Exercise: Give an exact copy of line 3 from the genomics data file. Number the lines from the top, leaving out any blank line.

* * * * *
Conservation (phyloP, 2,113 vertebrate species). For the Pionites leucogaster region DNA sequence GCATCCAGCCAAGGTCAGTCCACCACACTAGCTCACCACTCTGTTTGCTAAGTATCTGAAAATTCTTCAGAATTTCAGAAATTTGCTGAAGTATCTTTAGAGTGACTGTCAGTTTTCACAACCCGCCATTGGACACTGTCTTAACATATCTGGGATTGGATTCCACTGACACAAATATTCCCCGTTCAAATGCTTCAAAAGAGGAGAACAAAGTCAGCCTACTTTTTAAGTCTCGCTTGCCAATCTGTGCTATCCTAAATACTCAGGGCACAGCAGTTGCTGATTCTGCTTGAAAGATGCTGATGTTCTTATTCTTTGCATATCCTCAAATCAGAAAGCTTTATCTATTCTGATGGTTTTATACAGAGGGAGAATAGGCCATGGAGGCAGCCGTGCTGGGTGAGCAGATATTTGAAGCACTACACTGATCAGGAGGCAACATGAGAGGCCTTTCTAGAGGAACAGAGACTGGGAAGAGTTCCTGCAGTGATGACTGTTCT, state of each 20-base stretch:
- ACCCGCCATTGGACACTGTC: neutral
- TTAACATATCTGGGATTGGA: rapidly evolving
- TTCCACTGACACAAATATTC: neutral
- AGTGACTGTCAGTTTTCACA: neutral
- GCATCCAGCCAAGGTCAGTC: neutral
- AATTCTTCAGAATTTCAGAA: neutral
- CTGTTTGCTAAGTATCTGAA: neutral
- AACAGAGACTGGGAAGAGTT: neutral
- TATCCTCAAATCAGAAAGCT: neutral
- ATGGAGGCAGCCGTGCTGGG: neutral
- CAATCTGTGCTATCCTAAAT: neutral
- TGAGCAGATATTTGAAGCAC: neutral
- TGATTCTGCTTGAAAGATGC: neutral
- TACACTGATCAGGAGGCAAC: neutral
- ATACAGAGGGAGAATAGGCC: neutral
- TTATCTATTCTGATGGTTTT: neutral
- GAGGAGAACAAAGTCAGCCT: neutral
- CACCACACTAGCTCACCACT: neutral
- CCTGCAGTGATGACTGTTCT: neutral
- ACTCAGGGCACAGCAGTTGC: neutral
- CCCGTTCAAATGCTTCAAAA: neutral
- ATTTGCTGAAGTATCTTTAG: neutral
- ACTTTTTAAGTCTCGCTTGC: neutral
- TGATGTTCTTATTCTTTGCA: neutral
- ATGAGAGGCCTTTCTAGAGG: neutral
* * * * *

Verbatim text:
- TTAACATATCTGGGATTGGA: rapidly evolving